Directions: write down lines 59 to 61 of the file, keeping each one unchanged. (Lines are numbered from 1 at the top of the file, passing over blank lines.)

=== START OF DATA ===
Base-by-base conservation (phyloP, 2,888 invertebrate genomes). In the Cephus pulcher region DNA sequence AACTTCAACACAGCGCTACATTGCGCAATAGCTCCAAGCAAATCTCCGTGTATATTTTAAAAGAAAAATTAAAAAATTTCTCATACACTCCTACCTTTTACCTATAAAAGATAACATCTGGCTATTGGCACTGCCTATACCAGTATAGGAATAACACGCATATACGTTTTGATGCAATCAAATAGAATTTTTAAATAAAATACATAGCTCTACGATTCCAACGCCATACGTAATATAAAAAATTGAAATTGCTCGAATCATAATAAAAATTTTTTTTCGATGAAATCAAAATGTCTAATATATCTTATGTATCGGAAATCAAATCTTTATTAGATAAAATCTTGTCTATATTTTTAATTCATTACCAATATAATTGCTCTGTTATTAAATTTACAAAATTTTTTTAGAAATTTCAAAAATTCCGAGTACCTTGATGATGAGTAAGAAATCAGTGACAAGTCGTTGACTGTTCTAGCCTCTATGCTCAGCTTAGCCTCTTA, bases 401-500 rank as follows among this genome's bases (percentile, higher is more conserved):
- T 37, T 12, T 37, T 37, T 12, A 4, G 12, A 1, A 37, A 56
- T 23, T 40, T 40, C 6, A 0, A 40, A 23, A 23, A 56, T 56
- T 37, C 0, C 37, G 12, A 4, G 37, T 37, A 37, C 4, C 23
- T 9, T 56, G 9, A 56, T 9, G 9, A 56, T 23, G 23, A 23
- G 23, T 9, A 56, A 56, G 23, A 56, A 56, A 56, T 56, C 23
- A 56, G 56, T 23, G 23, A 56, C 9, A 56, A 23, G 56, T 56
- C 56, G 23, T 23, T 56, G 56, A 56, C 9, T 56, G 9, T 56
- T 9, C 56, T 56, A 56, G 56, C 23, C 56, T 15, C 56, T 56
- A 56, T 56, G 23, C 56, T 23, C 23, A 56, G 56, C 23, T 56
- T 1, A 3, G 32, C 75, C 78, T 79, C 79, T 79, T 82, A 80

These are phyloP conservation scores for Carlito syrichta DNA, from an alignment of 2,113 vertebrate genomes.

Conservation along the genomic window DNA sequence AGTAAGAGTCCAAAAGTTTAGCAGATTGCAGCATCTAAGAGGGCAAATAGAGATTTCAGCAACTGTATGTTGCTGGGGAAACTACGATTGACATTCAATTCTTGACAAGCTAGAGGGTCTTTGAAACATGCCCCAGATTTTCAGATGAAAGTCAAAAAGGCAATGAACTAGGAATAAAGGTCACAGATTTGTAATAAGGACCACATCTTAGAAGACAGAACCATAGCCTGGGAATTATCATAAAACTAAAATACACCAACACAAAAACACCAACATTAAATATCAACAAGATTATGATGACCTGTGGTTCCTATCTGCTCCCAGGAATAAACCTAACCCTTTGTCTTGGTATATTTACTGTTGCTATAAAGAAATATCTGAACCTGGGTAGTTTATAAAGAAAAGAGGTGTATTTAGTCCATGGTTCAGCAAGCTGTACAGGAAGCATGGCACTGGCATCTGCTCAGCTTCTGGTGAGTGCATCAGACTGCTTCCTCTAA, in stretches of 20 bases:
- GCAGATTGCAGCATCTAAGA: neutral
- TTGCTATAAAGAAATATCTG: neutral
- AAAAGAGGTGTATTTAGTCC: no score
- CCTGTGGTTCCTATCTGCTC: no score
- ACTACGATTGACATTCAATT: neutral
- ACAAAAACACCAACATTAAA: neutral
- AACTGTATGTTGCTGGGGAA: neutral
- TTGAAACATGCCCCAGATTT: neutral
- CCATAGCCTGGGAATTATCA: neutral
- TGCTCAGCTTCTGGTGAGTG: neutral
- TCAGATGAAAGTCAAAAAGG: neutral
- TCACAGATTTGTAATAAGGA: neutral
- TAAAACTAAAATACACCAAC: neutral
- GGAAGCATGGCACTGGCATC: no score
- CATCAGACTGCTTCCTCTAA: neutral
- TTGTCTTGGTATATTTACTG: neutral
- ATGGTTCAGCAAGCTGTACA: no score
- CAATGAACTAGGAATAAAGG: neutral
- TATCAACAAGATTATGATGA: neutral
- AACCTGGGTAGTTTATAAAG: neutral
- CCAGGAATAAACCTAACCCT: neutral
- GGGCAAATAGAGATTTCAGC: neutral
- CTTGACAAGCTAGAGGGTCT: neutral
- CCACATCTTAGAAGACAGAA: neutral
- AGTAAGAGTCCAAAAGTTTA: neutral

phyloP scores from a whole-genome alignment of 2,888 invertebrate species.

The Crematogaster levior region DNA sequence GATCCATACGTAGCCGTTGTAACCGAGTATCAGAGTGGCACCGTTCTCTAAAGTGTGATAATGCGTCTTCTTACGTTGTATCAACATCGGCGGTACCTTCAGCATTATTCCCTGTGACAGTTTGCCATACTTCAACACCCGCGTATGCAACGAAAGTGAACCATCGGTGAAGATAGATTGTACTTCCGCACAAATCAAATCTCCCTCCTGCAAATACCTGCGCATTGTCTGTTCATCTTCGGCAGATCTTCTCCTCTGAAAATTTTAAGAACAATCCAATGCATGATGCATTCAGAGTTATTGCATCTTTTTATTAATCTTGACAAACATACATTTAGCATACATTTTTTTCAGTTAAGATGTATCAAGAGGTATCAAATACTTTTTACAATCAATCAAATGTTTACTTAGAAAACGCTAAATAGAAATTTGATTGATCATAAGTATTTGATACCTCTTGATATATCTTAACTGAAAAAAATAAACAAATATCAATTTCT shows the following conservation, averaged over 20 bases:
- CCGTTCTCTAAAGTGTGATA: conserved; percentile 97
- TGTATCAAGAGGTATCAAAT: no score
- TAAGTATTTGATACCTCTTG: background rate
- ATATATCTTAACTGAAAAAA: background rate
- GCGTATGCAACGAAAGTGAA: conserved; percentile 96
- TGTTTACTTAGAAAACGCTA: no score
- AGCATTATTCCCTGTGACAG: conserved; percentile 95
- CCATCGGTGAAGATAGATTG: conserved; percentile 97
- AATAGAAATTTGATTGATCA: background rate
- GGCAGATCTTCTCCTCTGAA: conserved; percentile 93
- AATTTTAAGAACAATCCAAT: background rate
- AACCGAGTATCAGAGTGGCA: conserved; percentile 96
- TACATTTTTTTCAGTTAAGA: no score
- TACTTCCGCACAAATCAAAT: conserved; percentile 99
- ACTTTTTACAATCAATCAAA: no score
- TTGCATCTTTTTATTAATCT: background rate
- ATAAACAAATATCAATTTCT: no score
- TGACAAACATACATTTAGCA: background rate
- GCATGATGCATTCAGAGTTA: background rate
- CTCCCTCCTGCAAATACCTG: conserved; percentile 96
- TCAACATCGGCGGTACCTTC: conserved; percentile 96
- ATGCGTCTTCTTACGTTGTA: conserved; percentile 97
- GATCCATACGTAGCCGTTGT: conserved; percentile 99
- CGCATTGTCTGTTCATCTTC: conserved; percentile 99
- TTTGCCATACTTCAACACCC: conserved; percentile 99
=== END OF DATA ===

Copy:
- GCATGATGCATTCAGAGTTA: background rate
- CTCCCTCCTGCAAATACCTG: conserved; percentile 96
- TCAACATCGGCGGTACCTTC: conserved; percentile 96